This method is the event handler for when the user clicks on the Action button we added in the storyboard for this view.
  3. Open the EventDetailsViewController.m.
  4. Modify viewDidLoad so it looks like the following:
  1: - (void)viewDidLoad
  2: {
  3:     [super viewDidLoad];
  4:     
  5:     _acsClient = [WACloudAccessControlClient accessControlClientForNamespace:@"speakeasy" 
  6:                                                                        realm:@"uri:speakeasy.deviantpoint.com"];
  7: }

 

The above code is where we use the WACloudAccessControlClient class provided by the iOS Azure toolkit to create a client we can use to hit the ACS service. The namespace and realm passed in are the namespace/realm that was configured as part of the ACS setup.

Modify the prepareForSegue:sender: method so it looks like the following:

  1: - (void)prepareForSegue:(UIStoryboardSegue *)segue sender:(id)sender
  2: {
  3: 	if ([segue.identifier isEqualToString:@"EventPresenterSegue"])
  4: 	{
  5: 		PresenterDetailsViewController *presenterDetailsViewController = segue.destinationViewController;  
  6: 		presenterDetailsViewController.speaker = self.presenter;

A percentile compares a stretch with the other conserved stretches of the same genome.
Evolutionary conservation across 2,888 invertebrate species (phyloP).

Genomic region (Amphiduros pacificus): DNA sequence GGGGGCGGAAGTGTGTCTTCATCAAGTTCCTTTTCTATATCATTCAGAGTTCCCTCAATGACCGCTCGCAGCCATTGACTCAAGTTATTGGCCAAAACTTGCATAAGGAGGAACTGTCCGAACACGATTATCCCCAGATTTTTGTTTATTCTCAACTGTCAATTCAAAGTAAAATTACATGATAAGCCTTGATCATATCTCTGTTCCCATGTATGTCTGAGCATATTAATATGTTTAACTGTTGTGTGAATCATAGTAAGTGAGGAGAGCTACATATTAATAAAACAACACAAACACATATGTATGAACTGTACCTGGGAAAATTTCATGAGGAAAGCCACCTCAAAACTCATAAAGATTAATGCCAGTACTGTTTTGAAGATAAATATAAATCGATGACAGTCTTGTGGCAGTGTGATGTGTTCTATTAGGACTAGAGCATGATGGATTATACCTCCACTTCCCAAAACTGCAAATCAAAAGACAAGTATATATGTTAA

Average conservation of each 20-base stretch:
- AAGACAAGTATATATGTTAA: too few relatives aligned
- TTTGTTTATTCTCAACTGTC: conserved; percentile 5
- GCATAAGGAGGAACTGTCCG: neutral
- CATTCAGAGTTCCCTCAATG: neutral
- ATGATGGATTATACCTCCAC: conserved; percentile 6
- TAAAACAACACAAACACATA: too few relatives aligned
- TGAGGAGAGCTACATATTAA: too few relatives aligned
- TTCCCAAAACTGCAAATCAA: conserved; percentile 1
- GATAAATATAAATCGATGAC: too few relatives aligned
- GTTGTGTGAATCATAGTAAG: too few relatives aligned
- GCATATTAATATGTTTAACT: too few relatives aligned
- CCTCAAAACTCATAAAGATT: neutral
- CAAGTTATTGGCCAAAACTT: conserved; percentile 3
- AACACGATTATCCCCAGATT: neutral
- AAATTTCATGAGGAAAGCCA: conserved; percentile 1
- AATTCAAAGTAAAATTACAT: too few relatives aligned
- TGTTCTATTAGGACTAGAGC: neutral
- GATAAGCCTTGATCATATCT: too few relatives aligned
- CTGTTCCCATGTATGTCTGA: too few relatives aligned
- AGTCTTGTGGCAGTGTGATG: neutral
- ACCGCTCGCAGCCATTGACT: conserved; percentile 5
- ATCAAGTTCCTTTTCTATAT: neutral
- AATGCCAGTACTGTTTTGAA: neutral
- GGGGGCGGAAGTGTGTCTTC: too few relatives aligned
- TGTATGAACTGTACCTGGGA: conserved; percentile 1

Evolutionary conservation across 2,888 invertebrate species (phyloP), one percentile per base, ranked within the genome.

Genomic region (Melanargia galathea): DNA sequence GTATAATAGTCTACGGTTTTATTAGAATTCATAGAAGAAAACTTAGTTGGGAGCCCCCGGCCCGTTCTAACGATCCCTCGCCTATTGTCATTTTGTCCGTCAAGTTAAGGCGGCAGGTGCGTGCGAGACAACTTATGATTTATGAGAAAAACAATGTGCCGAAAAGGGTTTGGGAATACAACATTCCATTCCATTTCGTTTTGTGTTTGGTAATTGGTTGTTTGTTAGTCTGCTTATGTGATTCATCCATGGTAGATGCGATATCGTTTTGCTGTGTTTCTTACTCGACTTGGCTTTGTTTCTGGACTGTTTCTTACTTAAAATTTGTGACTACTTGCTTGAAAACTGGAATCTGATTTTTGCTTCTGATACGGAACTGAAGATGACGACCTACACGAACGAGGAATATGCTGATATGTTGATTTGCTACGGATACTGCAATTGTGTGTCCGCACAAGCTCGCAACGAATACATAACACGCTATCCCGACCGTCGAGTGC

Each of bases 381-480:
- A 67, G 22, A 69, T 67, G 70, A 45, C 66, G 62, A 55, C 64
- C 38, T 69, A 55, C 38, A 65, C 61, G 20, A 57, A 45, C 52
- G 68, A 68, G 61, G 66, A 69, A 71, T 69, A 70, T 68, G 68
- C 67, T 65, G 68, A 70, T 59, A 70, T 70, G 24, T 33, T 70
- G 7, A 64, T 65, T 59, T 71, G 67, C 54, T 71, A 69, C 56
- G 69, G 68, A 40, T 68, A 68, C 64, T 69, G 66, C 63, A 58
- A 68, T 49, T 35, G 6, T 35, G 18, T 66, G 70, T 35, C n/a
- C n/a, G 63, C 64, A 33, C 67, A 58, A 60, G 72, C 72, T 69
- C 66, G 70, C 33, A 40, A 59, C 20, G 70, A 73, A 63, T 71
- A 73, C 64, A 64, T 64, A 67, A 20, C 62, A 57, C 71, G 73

7: 	}
  8:     else if ([segue.identifier isEqualToString:@"PostToFacebookSegue"])
  9:     {
 10:         PostToFacebookViewController *postToFacebookViewController = segue.destinationViewController;
 11:         postToFacebookViewController.event = self.event;
 12:         postToFacebookViewController.acsToken = [WACloudAccessControlClient sharedToken];
 13:     }
 14: }

In the above code, we just add a new condition for the new segue we added. If the segue we’re trying to perform is the segue to move to the Facebook view, then we pass the event and the access token (which is available from the WACloudAccessControlClient after the user has successfully signed in) to that view.

Finally, to handle the Action button being clicked, add this method to the bottom of the file:

  1: -(IBAction)shareButtonPressed:(id)sender
  2: {  
  3:     [_acsClient showInViewController:self allowsClose:YES withCompletionHandler:^(BOOL authenticated) 
  4:     {   
  5:         if(authenticated) 
  6:         {
  7:             [self performSegueWithIdentifier:@"PostToFacebookSegue" sender:self];